Led by Holbrook’s Quinn Mckenna, Black’s band of brothers is about as far from Dutch Schaefer’s crack unit as it’s possible to get. A ragtag bunch of outcasts and burnouts affectionately dubbed ‘The Loonies’, they’re thrown together by circumstance when the bus taking them to a military psych unit is waylaid by the ornery alien.
“The first movie was all whacking each other on the butt with muscled, cable-like arms,” says Black. “That’s fun and all. I mean, who doesn’t like a good muscular butt slap? But I wanted to go leaner and meaner.”
Consisting of Rhodes, Jane and Key, along with Alfie Allen and Augusto Aguilera, The Loonies are exactly that: each one as damaged and broken as the next, with inner demons to spare.
“It’s basically saying, ‘What if you had the forgotten ones? The marginalised soldiers who didn’t get a chance to win that coveted spot on the elite team with Arnold. What would happen if you took the least likely unit ever to go up against the Predator?’”
In the scene we’re watching, The Loonies are tooling up to head off in pursuit of Mckenna’s son Rory (played by Room’s Jacob Tremblay), recently abducted by the same shadowy cabal that has covered up the Predators’ existence to-date. There’s no equivalent of Old Painless — Jesse Ventura’s ludicrous megagun — on show but military hardware abounds, with M4s, MP5S and Škorpion machine pistols passed around like candy bars. Even Munn, whose evolutionary biologist, Dr Casey Bracket, wouldn’t seem an obvious poster child for the NRA, cocks and locks her sidearm with quiet competence.
“It’s a micro-aggression that women are shown as either Lara Croft Tomb Raiders or the emotional stay-at-home caregiver,” she opines. “Any time you see a man in a movie, nobody wonders, ‘How do they know how to work that weapon?’ So I said, ‘How about she just knows?’”
“This isn’t the ’80s movie,” chips in Holbrook. “Which was so stereotypical. You know, the Native American has the headband, the cowboy has chewing tobacco and the smart guy has the glasses. That’s just not relatable now. Hats off to the original but this one’s rooted in reality. We’re letting the story speak for itself, rather than overriding it with those huge guns and oiled muscles.”
PUERTO VALLARTA, MEXICO.
1986. A camo-streaked Schwarzenegger raises one ham-sized fist and four men freeze instantly in their tracks. He spreads his fingers and the commandos fan out, taking up defensive positions in the undergrowth. Ahead of him, Sonny Landham stands alone in a clearing, staring into the jungle while fingering the medicine pouch around his neck. He’s rigid with tension; beads of sweat trickle down his face.
“What is it?” hisses Schwarzenegger, creeping cautiously up behind him. “What the hell is wrong with you?”
“There’s something in those trees…” Landham rumbles, portent hanging on his words. Both men study the foliage with mounting dread. The camera follows their gaze into the canopy, where we strain to pick out a shape among the branches.
Without warning, Landham breaks into a run. Fumbling with his belt as he sprints full-tilt for the tree line, the hulking soldier dives into the shrubbery, yanks down his trousers and proceeds to shit his guts out behind a bush.
“That’s the part of the scene you don’t see,” laughs Black, remembering the incident. “He’d been barely holding it in the entire time! Bad water at the hotel. Everyone got sick on that movie.”
Punishing heat, venomous snakes, and rampant diarrhoea were all fixtures on John Mctiernan’s Predator shoot. But despite a wide assortment of discomforts, the 25-year-old Black was having the time of his life.
Uneasy with the nihilistic tone of ‘Hunter’, producer Joel Silver had ordered a new version with the laughs dialled way up. It didn’t work. So, as the script doctor du jour, Black had been asked to step in. Reluctant to tamper with an already great screenplay, he refused. But, with one eye on the beautiful Mexican resort town where the production was based, he agreed instead to a part in the film. It would, he assured Silver, allow him to be easily accessible if script work was required.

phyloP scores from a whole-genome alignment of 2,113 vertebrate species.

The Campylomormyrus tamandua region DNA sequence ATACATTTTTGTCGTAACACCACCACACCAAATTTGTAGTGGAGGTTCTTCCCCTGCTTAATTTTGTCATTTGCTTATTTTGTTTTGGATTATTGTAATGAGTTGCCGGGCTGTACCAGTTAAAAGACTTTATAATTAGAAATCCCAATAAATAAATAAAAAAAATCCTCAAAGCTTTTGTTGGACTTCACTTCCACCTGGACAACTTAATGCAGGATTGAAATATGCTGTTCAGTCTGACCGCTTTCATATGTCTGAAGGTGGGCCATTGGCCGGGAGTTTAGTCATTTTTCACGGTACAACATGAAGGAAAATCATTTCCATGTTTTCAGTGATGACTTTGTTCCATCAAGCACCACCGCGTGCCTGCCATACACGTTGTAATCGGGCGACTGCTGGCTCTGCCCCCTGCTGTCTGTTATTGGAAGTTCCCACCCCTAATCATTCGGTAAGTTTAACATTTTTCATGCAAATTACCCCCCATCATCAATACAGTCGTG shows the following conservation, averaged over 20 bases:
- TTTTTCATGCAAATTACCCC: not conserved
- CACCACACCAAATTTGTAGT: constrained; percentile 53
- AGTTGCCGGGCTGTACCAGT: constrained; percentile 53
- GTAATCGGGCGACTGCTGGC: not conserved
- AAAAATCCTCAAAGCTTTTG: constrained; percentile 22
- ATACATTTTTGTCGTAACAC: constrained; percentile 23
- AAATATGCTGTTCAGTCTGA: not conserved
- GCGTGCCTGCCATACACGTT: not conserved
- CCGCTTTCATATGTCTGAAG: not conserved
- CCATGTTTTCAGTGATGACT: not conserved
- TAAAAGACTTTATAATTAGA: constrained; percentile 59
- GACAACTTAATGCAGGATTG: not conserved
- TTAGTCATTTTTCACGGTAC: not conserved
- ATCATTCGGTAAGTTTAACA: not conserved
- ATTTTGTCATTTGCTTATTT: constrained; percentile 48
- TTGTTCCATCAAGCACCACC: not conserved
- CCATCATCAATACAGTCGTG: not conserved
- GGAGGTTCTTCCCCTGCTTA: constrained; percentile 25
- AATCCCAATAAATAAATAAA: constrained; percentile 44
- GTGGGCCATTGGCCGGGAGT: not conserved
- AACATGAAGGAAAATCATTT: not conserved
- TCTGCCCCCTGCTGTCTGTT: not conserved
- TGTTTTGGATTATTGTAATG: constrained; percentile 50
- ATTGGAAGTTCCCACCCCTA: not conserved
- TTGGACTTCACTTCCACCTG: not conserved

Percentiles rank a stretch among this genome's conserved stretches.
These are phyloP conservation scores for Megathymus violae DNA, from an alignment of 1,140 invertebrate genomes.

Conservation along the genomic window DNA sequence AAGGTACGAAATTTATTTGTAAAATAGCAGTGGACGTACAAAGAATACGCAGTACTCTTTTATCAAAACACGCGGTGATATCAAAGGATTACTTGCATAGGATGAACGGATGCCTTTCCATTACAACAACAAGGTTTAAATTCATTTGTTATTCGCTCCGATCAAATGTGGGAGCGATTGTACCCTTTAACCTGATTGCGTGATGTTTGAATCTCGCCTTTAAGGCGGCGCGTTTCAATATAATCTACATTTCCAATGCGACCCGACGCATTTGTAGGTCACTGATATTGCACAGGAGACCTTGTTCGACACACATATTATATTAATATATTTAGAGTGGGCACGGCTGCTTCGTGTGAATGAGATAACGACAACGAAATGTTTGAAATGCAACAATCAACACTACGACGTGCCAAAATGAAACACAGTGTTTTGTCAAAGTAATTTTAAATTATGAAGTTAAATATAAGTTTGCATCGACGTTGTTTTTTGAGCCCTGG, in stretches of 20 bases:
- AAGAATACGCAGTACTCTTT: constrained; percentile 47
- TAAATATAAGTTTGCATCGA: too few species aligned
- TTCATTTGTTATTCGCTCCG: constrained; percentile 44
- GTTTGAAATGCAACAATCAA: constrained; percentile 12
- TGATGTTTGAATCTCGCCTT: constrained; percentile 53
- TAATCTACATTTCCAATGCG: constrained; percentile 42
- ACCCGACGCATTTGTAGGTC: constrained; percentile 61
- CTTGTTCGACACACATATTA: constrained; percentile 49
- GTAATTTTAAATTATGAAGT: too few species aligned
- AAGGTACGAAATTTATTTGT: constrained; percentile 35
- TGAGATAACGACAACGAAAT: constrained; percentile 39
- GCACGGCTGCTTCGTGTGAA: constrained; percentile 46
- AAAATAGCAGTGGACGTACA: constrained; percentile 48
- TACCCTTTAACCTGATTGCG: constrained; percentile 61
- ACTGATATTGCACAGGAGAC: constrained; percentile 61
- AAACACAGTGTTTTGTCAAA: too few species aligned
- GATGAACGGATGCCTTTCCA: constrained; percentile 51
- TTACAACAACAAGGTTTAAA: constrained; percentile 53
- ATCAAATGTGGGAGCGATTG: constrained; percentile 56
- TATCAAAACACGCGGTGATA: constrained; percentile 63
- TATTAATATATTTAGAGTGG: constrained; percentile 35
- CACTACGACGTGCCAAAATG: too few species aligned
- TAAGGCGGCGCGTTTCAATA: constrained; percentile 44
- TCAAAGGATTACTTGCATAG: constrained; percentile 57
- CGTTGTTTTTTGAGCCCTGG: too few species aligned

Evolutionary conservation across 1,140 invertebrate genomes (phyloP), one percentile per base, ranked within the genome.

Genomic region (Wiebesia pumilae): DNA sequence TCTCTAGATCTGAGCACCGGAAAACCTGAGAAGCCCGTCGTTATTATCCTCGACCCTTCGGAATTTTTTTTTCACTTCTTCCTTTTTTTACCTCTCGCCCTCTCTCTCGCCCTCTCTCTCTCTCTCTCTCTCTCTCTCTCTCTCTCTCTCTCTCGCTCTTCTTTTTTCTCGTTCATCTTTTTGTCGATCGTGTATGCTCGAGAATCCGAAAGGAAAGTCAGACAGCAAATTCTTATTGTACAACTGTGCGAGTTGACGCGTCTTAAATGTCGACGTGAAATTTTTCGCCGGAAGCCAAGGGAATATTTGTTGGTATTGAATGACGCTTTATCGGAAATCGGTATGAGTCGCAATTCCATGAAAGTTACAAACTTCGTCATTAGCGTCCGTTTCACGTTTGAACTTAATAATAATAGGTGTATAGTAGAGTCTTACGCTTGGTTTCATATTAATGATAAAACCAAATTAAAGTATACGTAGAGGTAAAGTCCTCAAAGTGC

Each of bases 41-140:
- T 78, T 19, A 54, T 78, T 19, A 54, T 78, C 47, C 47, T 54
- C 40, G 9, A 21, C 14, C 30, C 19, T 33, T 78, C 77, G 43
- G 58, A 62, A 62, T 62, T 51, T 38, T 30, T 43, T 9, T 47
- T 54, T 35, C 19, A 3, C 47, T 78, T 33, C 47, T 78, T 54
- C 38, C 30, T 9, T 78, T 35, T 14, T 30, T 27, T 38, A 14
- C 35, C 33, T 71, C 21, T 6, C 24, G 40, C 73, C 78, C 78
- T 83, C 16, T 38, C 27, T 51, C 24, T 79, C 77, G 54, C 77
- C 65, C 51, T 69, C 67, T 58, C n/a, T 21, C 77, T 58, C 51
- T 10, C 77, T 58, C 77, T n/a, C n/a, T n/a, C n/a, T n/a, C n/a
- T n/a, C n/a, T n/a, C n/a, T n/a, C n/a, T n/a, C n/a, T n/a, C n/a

“I always liked Jim and John Thomas’ original script,” Black says. “I knew the studio would come all the way around the maypole and end up right back at that version, which is exactly what happened.”
And so, Black found himself on camera instead; playing soldier with the literal biggest stars in Hollywood. Surrounded by waxed chests and arms the size of traffic bollards, the young screenwriter was like the only punter at Summerslam ’86.
“It would have been extremely daunting were they not all such great fun. There wasn’t a bad one in the bunch,” he says. “Bill [Duke] and Jesse [Ventura] were very imposing figures. Bill was so intense — this huge guy with burning eyes — but he was a gentle giant. And when my mom and dad visited me on set, Jesse took us all out to dinner. He was the sweetest man.”
Most of all Black gravitated towards the brooding Landham, though. Infamously volatile, Landham was the production’s wild card. So much so that, legend has it, the studio hired a bodyguard to protect other people from him.
“They hired that guy to stop him getting drunk!” Black amends. “Because when he was sober he was great, but he had a short fuse when he drank. I became his de facto bodyguard because, for some reason, I was the only one who could talk him down.”
Schwarzenegger spent almost all of his downtime pumping iron, when not challenging Ventura to bicep-measuring contests or dining out with Maria Shriver, who he flew off to marry mid-shoot. Meanwhile, Carl Weathers maintained the fiction that he didn’t work out at all, insisting his physique was God-given, while sneaking off to the gym when his co-stars were in bed.
“Carl had just done Rocky III. He would take us to disco night in town and get up and dance while they played Living In America. The Mexican crowd would
“You can cut off people’s heads, skin their corpses and blow their fucking brains out, but the second someone picks up a cigarette the studio will shut your ass down.” SHANE BLACK
go nuts! They’d just watched the movie and here was the star in their little town, hitting the dance floor.“